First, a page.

On the downside, the Redskins have turned a politically correct pink. On the plus side, every brown and yellow surface is made to shine unnaturally, even at night, and lots of things are visible in the dark that weren't before. The reverse is true in the daytime.

More revisionism: I noticed that a slight shimmy in the London cityscape at night just before the camera pans up to Neverland has been eliminated in this version. Can they do that?

2002 Special Edition
2007 Platinum Edition

In the indoor scenes, this slant towards yellow makes sense as it replicates the warm, nostalgic, homey glow of lamplight. Otherwise... The best thing I can say is that it gives the viewer a brand new (though some might say old-fashioned) perspective on a film he's seen maybe too often. The total effect is somewhat reminiscent of a yellowed full-colour illustration in an old picture book. A quick look at the numerous Art Galleries in the extras will remind you that there should have been a whole lot more green and blue everywhere according to the original artwork.

Considering the radical changes made to the colour palette, maybe they could have called this the "Golden Slumbers Edition", the "Pixie Dust Edition" or, better still the "Global Warming Edition"... And it's not something you can correct with the Tint button (which adds red or green) or with the Cold setting (which adds a little blue). But it's perfect if improved sound is important to you, if you have no memories of what "Peter Pan" used to look like or if you really pictured Hook's harpsichord as being made of solid gold. -- Benoît A. Racine

Back to DVD Savant: I've heard about some Disney animation being digitally re-colored for video but have never really seen hard examples of the changes. The Peter Pan screen grabs provided by Benoît grabbed me.

DVD Savant is NOT a site devoted to version comparison and does not set itself up to wag irate fingers at DVD companies, at least not as a standard practice. When something irks me, I'll squawk, as I did with a Pan-Scan transfer several years back on Castle Keep. I don't think it's necessary to staff film restoration companies with monks sworn to replicate every nuance of original theatrical presentations, but a reasonable respect for what a film once was is certainly appreciated.

I'm sure that Peter Pan looks quite attractive in its new GoldenVision look, but I think I'd rather stick with the earlier disc, with its full original color range.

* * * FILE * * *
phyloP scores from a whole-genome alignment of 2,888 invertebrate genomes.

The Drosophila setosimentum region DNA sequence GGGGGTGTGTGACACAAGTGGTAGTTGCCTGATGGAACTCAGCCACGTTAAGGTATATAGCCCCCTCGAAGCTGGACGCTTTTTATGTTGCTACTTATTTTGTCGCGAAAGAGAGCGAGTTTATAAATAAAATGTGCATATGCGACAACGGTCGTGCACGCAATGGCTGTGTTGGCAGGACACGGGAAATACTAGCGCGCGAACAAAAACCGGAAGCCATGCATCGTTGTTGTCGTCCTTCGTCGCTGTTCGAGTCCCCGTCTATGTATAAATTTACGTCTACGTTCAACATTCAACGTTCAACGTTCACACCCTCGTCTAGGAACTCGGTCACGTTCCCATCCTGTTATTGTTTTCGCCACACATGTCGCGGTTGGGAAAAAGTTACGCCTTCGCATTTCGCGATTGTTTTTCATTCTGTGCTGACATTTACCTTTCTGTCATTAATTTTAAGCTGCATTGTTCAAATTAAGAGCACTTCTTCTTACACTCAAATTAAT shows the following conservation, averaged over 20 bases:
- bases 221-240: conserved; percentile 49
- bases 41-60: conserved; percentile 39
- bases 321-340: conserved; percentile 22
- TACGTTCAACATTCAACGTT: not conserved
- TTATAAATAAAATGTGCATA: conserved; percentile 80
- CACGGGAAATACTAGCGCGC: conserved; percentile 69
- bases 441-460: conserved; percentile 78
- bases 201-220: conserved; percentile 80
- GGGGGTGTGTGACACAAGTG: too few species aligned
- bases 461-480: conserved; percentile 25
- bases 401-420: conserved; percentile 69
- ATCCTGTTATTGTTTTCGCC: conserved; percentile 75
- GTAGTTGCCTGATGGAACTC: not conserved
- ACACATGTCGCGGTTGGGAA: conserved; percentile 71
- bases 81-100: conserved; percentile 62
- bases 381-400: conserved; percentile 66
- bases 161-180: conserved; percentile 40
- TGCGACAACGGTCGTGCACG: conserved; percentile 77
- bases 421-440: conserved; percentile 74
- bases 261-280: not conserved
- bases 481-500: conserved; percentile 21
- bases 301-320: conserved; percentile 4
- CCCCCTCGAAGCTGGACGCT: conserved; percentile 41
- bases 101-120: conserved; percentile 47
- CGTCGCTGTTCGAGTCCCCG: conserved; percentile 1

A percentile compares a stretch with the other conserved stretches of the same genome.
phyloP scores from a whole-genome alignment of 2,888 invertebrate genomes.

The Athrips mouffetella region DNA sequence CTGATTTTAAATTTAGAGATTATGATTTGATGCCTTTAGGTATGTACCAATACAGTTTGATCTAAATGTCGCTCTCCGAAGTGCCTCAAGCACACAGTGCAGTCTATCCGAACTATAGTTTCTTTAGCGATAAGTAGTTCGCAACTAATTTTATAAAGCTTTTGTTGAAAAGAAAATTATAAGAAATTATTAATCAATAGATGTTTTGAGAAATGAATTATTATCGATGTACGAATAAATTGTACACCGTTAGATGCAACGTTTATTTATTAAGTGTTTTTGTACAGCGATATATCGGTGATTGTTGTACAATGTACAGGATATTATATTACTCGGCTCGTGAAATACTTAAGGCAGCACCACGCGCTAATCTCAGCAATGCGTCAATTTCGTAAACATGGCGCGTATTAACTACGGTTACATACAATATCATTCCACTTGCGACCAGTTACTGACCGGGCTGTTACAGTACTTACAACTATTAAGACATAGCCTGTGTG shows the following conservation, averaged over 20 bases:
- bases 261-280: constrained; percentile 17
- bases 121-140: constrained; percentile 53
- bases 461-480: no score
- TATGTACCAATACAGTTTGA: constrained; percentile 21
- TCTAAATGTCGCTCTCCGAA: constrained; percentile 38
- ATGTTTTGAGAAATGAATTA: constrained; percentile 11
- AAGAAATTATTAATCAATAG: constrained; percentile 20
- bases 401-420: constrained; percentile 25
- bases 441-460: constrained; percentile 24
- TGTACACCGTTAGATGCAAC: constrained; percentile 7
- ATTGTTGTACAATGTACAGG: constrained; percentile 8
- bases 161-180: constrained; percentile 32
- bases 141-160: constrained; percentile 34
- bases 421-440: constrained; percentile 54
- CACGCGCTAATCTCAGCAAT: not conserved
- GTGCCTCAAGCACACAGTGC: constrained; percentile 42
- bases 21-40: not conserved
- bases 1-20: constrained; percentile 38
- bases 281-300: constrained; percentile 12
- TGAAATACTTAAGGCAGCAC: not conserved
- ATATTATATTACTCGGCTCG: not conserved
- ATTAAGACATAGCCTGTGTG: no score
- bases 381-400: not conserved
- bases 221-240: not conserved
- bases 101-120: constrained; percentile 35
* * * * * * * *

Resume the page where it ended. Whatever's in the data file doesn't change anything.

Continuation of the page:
March 22, 2007

Reader Responses:

"Glenn, Your note on the color of Peter Pan prompted me to dig out my 45th Anniversary edition LaserDisc of the same title.

Let me start by saying I believe, since Disney owns the rights to this property they can do anything they want to it. If they wish to take the original cameral negatives and cut them into guitar picks, it's their perrogative to do so. I'm not one to say they owe the viewing public anything because of previous releases. Same goes for Lucas and Star Wars.

Nonetheless, I think my laserdisc falls between the two DVDs you feature in your article. The laser is probably closer in hue to 2002 edition DVD but also closer to the new one in brightness & saturation. Interestingly, this laser was issued in 1998 and must belong to the very last generation of laserdicscs ever pressed. This is one reason I continue to say, "You can have my laserdisc player when you pry it from my cold, dead fingers."

The good news is, I can now create a DVD-R backup that's indistinguishable from the original laser. (I was an early-adopter home theatre buff way before DVD, using LD into a line multiplier with a Sony CRT projector and a 100" screen. If I can't see a difference, there isn't a difference.)" -- D. M. Arnold 3.27.07

"Hello Glenn, my two cents on the Peter Pan thing: There's always some degree of interpretation when something is remastered, but Disney has been well documented as not really having "the original look" foremost in their mind. They want it to look ultra-bitchen-cool on a wall screen plasma, no original film artifacts, thanks. And if the original color scheme can be "improved" upon for a more "contemporary" look, whyyyyyy not? The 2002 grabs look right to me, and is the way I've always remembered it.

I used to have a 16mm trailer, and the color palate was predominantly green. And the "redskins" really are a giveaway ... they NEVER looked like that, I'll bet on it. Anyway, get ready to draw flak on this one. --- (name withheld) 3.27.07

DVD Savant Text © Copyright 2007 Glenn Erickson

Advertise With Us

Review Staff | About DVD Talk | Newsletter Subscribe | Join DVD Talk Forum
Copyright © MH Sub I, LLC dba Internet Brands. | Privacy Policy | Terms of Use

Release List Reviews Price Search Shop SUBSCRIBE Forum DVD Giveaways Blu-Ray/ HD DVD Advertise